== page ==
Taking into account previous suggestions from the Planning Board, the amount of green space around the buildings was slightly increased and the plan now includes constructing  some granite benches from material salvaged from the demolished building at the site.

McGowan expressed concern about the limited amount of parking, stating that it is less than one space per unit. Wrobeleski justified his plans using recent data from the existing building there, which has 16 cars for 35 bedrooms, and also information for the new development at One University Drive South, which has spaces for 26 cars for 40 units. He said that 72% of the cars he has counted during his personal surveys would fit in compact spaces. He also cited the proximity of the site to downtown and a bus route, and on-street parking on Gray Street, as justifications for the small number of parking spaces he is proposing.  McGowan was not satisfied and suggested that arrangements might be made for tenants to use the lot at the Red Barn, across the street in the evenings. However, Brestrup said that this arrangement would require additional permits for the ancillary parking. Jack Jemsek said he is tired of parking being such an issue for every project. He added that “no one on the Planning Board is a parking expert.” and he accepts Wrobeleski’s view of parking needs at this site.

Planning Board Chair Doug Marshall was concerned with the mass of the building. He pointed out the rigorous review that the future Amherst Media Building, across Gray Street from Wrobeleski’s property, had to go through to get approval in the Local Historic District. Wrobeleski said that his site would not appear so imposing from downtown or from the east because it is 10 feet lower than the Amherst Media site. Senior Planner Nate Malloy wondered about noise from the building’s HVAC units, and thought they might be better placed on the roof. Wrobeleski said  new, compact units are quiet, so noise shouldn’t be a problem.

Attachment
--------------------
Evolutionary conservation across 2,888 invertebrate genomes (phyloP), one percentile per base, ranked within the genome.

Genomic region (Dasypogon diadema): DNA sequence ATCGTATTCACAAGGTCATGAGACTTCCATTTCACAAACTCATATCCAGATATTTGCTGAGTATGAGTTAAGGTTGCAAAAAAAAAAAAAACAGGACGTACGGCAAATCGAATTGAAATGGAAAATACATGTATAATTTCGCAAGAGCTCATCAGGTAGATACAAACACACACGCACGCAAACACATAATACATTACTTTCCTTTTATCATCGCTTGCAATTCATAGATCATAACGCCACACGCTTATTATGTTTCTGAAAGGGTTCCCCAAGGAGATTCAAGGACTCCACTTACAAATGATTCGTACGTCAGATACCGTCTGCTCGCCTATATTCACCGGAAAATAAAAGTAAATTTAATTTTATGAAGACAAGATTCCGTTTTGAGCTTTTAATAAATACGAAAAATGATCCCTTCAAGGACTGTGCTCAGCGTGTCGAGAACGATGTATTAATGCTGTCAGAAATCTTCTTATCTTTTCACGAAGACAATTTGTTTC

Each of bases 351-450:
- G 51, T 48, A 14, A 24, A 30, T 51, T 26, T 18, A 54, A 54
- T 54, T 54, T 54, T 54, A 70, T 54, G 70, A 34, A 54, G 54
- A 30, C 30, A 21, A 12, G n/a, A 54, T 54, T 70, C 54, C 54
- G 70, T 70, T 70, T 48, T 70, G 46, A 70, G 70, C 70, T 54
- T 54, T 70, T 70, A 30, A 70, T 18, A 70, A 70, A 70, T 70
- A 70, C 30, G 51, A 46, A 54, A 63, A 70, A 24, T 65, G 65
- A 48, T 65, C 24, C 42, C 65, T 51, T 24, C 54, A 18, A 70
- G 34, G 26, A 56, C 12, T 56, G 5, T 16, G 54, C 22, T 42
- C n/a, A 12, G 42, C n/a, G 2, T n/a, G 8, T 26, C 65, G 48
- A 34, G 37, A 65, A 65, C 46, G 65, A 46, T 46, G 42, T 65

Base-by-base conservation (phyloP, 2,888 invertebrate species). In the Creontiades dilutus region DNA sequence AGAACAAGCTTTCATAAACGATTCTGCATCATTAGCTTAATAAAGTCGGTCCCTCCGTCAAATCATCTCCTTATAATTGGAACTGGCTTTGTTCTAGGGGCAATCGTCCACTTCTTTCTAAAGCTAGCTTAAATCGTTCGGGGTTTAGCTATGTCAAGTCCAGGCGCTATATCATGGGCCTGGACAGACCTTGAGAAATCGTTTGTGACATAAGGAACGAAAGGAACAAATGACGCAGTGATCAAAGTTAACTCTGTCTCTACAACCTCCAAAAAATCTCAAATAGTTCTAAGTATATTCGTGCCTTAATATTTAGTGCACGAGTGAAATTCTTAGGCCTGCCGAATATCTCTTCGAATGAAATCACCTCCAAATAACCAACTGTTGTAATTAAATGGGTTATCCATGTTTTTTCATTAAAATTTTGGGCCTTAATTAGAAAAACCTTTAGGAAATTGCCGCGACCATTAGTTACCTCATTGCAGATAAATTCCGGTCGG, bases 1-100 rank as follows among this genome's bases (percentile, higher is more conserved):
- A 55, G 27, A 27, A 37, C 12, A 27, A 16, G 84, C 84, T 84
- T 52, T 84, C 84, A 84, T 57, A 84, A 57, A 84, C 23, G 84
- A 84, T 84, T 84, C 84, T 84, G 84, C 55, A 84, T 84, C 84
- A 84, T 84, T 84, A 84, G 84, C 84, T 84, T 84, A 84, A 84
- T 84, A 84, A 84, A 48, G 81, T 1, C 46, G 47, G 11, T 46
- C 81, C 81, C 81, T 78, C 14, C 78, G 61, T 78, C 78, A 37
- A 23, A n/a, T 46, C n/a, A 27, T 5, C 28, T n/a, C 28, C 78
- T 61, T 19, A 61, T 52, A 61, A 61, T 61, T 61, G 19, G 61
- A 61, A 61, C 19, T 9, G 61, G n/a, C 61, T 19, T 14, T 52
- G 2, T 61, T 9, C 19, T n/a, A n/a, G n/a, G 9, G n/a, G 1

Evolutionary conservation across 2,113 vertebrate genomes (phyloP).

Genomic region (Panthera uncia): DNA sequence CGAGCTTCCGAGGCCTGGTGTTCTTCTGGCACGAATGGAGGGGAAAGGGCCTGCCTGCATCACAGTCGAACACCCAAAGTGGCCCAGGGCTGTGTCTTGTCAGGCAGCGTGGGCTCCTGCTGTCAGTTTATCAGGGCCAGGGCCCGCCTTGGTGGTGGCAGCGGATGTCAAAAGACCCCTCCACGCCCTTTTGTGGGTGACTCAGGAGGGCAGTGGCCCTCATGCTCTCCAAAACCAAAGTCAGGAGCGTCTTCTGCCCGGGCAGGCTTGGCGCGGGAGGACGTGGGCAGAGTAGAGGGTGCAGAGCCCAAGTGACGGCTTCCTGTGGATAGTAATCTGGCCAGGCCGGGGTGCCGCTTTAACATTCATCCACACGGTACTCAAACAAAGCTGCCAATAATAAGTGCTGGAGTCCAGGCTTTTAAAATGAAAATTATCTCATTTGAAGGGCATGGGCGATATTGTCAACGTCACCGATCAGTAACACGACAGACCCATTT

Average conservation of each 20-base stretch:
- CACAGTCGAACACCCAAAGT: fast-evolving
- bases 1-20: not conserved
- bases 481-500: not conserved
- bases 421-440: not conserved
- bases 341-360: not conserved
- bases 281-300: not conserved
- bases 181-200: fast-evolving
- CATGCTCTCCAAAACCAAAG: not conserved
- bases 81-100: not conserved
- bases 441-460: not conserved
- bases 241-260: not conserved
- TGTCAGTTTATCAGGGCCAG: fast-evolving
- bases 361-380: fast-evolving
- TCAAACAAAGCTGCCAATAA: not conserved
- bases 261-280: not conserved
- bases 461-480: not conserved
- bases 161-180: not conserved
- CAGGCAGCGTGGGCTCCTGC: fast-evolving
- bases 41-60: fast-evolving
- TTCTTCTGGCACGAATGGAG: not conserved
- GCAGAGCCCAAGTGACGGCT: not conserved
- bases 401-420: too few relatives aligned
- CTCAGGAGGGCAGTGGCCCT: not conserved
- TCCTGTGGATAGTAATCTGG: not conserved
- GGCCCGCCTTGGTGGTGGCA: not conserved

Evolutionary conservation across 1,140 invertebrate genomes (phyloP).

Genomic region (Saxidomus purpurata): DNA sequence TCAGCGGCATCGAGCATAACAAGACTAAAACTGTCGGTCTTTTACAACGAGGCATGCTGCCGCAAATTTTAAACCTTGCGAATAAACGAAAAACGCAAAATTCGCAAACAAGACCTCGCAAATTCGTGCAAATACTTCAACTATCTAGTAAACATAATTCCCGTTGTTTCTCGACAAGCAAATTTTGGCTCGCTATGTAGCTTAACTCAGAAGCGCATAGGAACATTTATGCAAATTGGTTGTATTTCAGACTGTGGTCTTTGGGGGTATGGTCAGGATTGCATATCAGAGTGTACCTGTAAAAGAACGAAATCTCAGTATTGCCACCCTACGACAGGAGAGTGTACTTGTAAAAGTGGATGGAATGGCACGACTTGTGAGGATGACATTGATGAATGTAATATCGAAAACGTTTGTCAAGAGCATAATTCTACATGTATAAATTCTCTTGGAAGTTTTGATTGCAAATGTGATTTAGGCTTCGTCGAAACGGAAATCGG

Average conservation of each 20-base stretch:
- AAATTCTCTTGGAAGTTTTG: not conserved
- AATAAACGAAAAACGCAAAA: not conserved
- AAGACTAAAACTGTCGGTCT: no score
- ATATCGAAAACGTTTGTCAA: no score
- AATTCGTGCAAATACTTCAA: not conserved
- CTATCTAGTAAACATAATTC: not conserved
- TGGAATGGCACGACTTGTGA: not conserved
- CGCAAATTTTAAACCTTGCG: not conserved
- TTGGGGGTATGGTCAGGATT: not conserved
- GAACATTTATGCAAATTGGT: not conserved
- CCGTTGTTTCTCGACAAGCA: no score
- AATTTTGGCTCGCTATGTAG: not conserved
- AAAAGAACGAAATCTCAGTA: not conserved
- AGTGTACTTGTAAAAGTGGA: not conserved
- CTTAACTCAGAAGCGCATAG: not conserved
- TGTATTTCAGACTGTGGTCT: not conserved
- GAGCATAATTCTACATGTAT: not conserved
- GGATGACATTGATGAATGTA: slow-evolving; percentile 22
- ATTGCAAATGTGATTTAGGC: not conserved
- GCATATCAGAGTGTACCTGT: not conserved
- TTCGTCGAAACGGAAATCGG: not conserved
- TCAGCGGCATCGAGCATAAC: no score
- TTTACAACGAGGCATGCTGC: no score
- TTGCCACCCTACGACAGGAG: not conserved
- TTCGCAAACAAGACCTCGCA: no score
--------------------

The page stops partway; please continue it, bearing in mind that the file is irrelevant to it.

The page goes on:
Maria Chao said that the new design looks a lot better than his previous design, and called it “a great collaboration” between the Planning Department, the Planning Board, the neighbors, and the developer. She supports the number of parking spaces shown. Wrobeleski pointed out that the abutters on Gray Street preferred a parking lot next to the lot line as opposed to the multi-story building being built right out to the edge of the property.

The hearing was continued until June 29 at 6:45 p.m. Brestrup pointed out that the three absent Planning Board members will need to certify that they have watched the video of this meeting in order to vote on the project.

Planning Board Approves Changes At Amherst Office Park
Ron LaVerdiere and Clare Bertrand came before the board requesting a plan to rebuild a deteriorating retaining wall at 463 Main Street and to construct a wood composite deck and walkways behind the building. These changes will result in increased lot coverage, so a site plan review was needed. The building is occupied by offices of the U.S. Department of Agriculture on the first floor and four apartments on the second.

The Planning Board had few comments on the changes. LaVerdiere explained that he wanted to provide a place for those working at the site to be able to gather outside, but he didn’t want to impinge on the light coming into the basement windows, so he did not want to increase the size of the deck. He stated that residents could use the deck after business hours. The proposal passed with a vote of 4-0 from the Planning Board members present.

Because the structure had been built before mixed-use buildings were allowed in the Business-Village Center District, it was awarded several special permits. However, zoning has changed to allow mixed-use buildings in this district, so the special permits were extinguished in a unanimous vote.

Permit Fees Raised To $300
At the April 6 meeting of the Planning Board, Brestrup stated that the current $75 fee charged for applications does not come close to covering the actual cost of posting public hearings, which is usually $500 to $600. Board members had suggested charging applicants the actual cost, but the Planning Department realized that this would create considerable staff time to calculate the fee and track down the applicant to collect. Therefore, the department recommended a flat $300 fee, meaning that roughly half the cost would be borne by the applicant and half by the town. The new fees were approved unanimously.

Announcements
This was Jemsek’s last meeting on the Planning Board, though he offered to continue his service on the Pioneer Valley Planning Commission as an alternate commissioner. He will also be on the Solar Bylaw Working Group as a member of the Water Supply Protection Committee.  Board members and staff thanked him for his service.

The meeting was adjourned at 10:18 p.m. The next meeting is scheduled for June 29.